There is a 5 kilometer loop of road that can be run along starting from and ending at my house. This is the standard route that I have run along a few times every week since coming back to New Jersey at the beginning of social distancing in New York, the day after most of my friends companies went remote, which was the same day that I had plans to go to the Big East Tournament at Madison Square Garden. Fortunately, we decided not to go. Those of us that planned to go ended up getting together for drinks in the East Village and watching the games on TV. We decided not to go after news broke that March Madness would be played without fans but we did not yet know that the NBA season would be suspended later that night, that March Madness would be cancelled completely the next day, and that the games we were watching that night would be the last televised basketball games for a long while. I am grateful that we decided not to go to what was probably the largest gathering of people that night in what has now been recognized as the most infected city in the world and was probably well on its way to becoming so at that point. I had written weeks prior about my level of concern for how the coronavirus could develop, and my concern itself had begun to develop weeks before I decided to write about it, but it was my idea to buy tickets for the games that night and ultimately my decision to pull the plug on the plan at the 11th hour. The lesson, if there is one, is to trust your gut and to act in accordance with your beliefs even if they are different than those of most of the people around you, even if they are different than what the mainstream media is saying, or what the the president is tweeting, or what the World Health Organization recommends. Of course, this is not a flawless rule that applies in all situations and it does not mean that you should disregard social distancing guidelines just because most people and organizations are now on board with them, but if your beliefs seem to be more responsible, conservative, and/or safer for you and others, and if you have a lot of conviction in them, then go with your gut. Fortunately, though I take full responsibility for initiating the issue in the first place, I was able to resolve it by going with my gut in the end.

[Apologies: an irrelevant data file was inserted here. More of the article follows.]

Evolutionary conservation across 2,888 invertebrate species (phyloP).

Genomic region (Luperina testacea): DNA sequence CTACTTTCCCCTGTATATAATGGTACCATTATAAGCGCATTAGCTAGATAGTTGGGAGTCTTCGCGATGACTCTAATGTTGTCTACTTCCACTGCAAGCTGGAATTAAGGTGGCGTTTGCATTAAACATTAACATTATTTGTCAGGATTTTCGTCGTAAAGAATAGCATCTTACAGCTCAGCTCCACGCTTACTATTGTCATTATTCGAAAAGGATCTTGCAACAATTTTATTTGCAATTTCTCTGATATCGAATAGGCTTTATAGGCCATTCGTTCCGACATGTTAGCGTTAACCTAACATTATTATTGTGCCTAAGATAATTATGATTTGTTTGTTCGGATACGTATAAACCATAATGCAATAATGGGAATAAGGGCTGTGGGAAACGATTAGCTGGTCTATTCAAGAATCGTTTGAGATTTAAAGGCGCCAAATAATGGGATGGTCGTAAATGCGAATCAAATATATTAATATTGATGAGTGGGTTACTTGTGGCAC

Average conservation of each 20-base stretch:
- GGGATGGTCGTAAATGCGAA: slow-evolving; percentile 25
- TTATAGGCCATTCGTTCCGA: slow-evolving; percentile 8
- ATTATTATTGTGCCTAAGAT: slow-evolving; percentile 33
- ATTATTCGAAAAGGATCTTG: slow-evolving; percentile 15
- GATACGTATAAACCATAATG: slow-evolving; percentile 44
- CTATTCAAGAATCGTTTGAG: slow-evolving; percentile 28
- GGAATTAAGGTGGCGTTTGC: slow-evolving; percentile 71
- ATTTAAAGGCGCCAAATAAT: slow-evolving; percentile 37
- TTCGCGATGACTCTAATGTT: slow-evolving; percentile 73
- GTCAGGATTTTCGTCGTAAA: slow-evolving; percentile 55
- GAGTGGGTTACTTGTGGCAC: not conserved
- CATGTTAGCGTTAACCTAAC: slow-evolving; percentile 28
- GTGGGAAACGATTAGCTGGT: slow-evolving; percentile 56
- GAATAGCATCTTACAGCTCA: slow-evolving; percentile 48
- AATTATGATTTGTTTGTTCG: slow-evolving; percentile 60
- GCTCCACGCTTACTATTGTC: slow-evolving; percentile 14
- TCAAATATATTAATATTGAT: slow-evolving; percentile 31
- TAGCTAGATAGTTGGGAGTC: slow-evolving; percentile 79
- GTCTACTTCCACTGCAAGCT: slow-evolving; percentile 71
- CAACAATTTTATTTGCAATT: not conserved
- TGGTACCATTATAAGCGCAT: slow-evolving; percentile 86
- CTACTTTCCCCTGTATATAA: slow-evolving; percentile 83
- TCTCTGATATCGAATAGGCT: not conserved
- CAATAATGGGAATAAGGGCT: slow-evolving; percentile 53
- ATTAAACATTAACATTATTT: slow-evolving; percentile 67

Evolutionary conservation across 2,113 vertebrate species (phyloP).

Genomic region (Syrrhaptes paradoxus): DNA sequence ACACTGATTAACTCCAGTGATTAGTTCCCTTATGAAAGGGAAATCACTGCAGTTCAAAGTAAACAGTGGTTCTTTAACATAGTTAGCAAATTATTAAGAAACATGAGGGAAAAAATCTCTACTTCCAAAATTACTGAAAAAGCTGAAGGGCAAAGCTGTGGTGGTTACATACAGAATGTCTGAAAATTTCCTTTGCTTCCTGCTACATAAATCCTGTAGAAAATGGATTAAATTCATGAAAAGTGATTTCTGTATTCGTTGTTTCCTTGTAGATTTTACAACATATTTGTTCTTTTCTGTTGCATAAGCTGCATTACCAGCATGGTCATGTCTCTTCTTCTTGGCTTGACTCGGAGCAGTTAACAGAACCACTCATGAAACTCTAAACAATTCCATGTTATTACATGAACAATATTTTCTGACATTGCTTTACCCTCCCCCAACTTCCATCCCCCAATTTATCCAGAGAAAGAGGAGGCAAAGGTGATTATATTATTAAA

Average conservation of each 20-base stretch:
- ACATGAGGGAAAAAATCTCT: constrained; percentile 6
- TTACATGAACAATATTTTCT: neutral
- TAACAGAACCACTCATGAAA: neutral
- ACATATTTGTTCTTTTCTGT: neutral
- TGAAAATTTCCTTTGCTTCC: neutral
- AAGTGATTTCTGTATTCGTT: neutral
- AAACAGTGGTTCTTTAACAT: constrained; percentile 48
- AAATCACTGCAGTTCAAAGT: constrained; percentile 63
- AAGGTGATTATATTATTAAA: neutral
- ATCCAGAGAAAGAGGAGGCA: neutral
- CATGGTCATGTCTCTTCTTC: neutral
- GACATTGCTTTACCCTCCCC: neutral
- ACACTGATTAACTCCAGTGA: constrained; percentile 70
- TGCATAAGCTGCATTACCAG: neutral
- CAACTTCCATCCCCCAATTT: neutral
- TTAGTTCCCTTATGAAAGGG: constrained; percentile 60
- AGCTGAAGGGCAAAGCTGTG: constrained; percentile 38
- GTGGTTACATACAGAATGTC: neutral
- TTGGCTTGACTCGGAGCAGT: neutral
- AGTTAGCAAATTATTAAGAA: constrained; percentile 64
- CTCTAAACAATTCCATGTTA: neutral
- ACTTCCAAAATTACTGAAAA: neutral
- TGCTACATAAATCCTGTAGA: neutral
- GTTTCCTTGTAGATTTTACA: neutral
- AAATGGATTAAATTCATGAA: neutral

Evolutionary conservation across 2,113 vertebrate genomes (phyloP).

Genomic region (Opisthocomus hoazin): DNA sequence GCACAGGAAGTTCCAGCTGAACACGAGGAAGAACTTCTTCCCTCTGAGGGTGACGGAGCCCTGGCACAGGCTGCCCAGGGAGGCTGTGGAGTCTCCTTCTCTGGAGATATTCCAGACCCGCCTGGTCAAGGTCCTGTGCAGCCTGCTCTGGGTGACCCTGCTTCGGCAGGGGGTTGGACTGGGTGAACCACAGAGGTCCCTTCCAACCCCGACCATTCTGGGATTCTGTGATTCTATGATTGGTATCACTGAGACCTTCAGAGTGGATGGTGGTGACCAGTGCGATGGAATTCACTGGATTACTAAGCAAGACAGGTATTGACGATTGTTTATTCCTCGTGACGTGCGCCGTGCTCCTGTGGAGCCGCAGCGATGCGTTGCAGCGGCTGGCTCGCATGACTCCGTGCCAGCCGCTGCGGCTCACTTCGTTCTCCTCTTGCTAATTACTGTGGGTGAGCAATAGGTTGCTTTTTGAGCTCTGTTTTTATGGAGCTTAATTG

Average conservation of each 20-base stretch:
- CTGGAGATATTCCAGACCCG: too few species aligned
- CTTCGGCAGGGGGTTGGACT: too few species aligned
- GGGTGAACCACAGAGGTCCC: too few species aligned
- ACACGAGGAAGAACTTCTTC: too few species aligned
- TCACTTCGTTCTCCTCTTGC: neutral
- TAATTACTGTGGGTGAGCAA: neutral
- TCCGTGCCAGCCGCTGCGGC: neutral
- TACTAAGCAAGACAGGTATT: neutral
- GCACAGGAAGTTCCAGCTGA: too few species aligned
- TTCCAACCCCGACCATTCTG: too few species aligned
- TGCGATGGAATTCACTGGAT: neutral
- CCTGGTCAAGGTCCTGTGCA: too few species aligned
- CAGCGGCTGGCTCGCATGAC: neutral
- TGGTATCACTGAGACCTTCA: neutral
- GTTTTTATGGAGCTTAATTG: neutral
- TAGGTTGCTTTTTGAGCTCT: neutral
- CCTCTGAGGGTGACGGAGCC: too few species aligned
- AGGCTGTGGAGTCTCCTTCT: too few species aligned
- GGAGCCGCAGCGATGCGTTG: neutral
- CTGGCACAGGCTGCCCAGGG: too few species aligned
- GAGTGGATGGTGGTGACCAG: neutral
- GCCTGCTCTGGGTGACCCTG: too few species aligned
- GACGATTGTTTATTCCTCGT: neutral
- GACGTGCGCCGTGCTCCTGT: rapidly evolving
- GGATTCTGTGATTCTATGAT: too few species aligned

Anyway, back to that run that I mentioned, I usually stop one tenth of a mile before my driveway as that is when the mileage tracker on my phone says that I have hit 3 miles on the dot. Today, as I walked from that point to the driveway, I walked over two wires that I had never walked over before. The wires, laid a foot or two apart from and parallel to each other, were nailed into the road and connected at the end to a brick-sized plastic box with a logo on it that said “MetroCount“. The box was attached to a white-painted wooden sign on the side of the road that says “entering” on the top line, and the name of my township below it. The sign was permanent and I had seen it thousands of times before but the box and the wires were new and today was the first time I had seen them. Between the newness and the placement of the box combined with the name that was on it, it was not difficult to surmise that this was a system installed yesterday to track the traffic in and out of my township, I assume, to measure adherence to social distancing orders which in New Jersey mandate working from home for non-essential businesses and restraining from non-essential travel. I could be wrong about any of that, but it does not so much matter as I am only bringing it up as a means by which to write about something more important than the number of cars going in and out of my small and rural New Jersey township each day.